Ronald Gretz

Ronald Gretz Conductor
Ronald J. Gretz, a graduate of the Peabody Conservatory, is in his 28th. season as Artistic Director and conductor of the Annapolis Opera. Previous opera experience includes being chorus master and assistant conductor with the Baltimore Opera and Chautauqua Summer Opera in New York, conductor for Baltimore Opera’s Summer Opera, and Artistic Director and conductor for the Chesapeake and Harford Opera companies. In addition Mr. Gretz has been on the faculty of Peabody Conservatory as an opera coach and has conducted Broadway musicals both nationally and internationally, performing in Japan and Shanghai, China.

His choral conducting experience includes being director of the Handel Choir of Baltimore and the St. Charles Chorale in addition to over 45 years experience as organist and choir director at various churches in Baltimore.

For over 15 years he has conducted a wide variety of orchestral repertoire with the Gettysburg Symphony Orchestra and the Maryland Philharmonic Orchestra, which he founded in 2004.

Mr. Gretz is a full-time professor of music theory at CCBC, Essex campus, where he has taught for the past 39 years. His textbook Music Language and Fundamentals, now in its second edition, is published by Mc Graw Hill and is being used throughout the United States and Canada.

James Harp Chorus Master and Pianist
James Harp is well known in the Baltimore area as a pianist, organist, stage director, singer, composer, lecturer, writer and conductor. He began his musical career at age 7 as a church soloist, and has concertized in Italy, France, Greece, Israel, the Bahamas, and extensively throughout his native Southern United States. Among his more unusual musical experiences include singing “My Old Kentucky Home” as a soloist on National Television at the 1981 Kentucky Derby, coaching Lily Tomlin in arias from Aida for an Emmy-nominated “Homicide” segment, and nearly drowning after falling backwards into the Sea of Galilee while conducting madrigals.

He is the Artistic Director of Lyric Opera Baltimore, a new grand opera company for Baltimore being supported by the Lyric Opera House, where he oversees opera productions in the theatre as well as directs a significant program of education/outreach programs. He is also heavily involved in pursuing and nurturing partnerships and collaborations with arts organizations both locally and nationally in order to sustain the art forms of opera and music for perpetuity.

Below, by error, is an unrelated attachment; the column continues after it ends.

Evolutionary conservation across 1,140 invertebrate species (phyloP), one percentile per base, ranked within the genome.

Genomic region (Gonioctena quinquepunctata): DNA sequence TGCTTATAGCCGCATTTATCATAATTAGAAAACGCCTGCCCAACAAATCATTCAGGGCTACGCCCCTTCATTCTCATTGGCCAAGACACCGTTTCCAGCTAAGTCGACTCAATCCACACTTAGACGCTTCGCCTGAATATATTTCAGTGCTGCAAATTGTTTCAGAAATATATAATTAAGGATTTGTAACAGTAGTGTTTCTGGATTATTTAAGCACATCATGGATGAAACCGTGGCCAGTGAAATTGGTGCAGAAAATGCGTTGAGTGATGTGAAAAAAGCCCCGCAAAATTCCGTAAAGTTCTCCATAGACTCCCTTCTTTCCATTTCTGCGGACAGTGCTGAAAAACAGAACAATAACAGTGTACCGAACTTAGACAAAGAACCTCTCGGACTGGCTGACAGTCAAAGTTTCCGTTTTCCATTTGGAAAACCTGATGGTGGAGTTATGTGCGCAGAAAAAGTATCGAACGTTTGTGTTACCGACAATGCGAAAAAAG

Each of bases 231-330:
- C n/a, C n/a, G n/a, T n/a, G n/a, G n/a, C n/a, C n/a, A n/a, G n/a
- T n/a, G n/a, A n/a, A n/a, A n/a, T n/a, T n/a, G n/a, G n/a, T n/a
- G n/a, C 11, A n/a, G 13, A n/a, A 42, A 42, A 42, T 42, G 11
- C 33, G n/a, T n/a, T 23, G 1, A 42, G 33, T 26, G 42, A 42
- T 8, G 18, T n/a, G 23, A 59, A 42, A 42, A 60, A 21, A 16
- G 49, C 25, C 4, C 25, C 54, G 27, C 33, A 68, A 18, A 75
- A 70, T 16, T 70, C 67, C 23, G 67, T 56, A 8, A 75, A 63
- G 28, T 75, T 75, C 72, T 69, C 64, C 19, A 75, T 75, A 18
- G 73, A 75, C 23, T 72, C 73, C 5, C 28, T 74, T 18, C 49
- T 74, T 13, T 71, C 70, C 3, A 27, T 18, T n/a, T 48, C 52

He holds Bachelor’s and Master’s degrees from the Peabody Conservatory of Music. He was the Artistic Administrator of the Baltimore Opera Company beginning in 1989 and was the Chorus Master since 1993. Since 1983 he has served as organist for the Baltimore Symphony Orchestra, and since 1987 has been the Cantor (Organist/Choirmaster) for Baltimore’s historic St. Mark’s Lutheran Church, where he also serves as Artistic Director of the St. Cecilia Society Concert Series. He formerly served as Music Director of the Baltimore Men’s Chorus from 1989-1995 and was the accompanist for the Baltimore Symphony Chorus from 1982-1999. He is very proud to be the Principal Accompanist and Chorus Master for Baltimore Concert Opera since Spring of 2009.

Knowledgeable in many areas of music, he has lectured extensively on opera in many venues, including the Towson Arts Festival, the Maryland Opera Society, the Biblical Archaeology Society, and the Joy of Opera Series. He is on the faculty of the Johns Hopkins School of Continuing Education. Successful as a writer of operatic children’s programs, he and his work Puppets & Pagliacci were featured on a PBS documentary. His reworking and staging of Puccini’s Gianni Schicchi, changed from Florence, Italy in 1299 to Florence, Alabama, in 1929 and retitled The Tale of Johnnie S. Kickey, has been well received and performed in several regional opera companies and universities. He has served on several national advisory boards as a consultant and advocate for arts agencies.

As a stage director he has directed many operas for Artscape, Baltimore’s summer festival of the arts, including The Medum, Too Many Sopranos, Slow Dusk, and Beauty and the Beast. He has directed The Sorcerer, HMS Pinafore, The Gondoliers, Iolanthe and The Pirates of Penzance with the Young Victorian Opera Company. He has also staged operas at Anne Arundel Community College, where his version of The Elixer of Love, transplanted to Tennessee during Prohibition, was well received, as well as his productions of The Magic Flute and Die Fledermaus.

Sought after as an orchestral musician and accompanist, he has been featured as soloist with the Baltimore Symphony Orchestra in works ranging from Saint-Saens Organ Symphony to Lloyd Webber’s The Phantom of the Opera. He has appeared as continuo (harpsichord/organ) soloist with many local orchestral and choral groups, where his informed and histrionic realizations of baroque figured bass have won acclaim. Accompanist to many local singers, many of whom feature his own compositions, he has also accompanied such artists as Leontyne Price, Marilyn Horne, Sherrill Milnes, Licia Albanese, Anna Moffo, Chris Merritt, Lucine Amara, and Paul Plishka.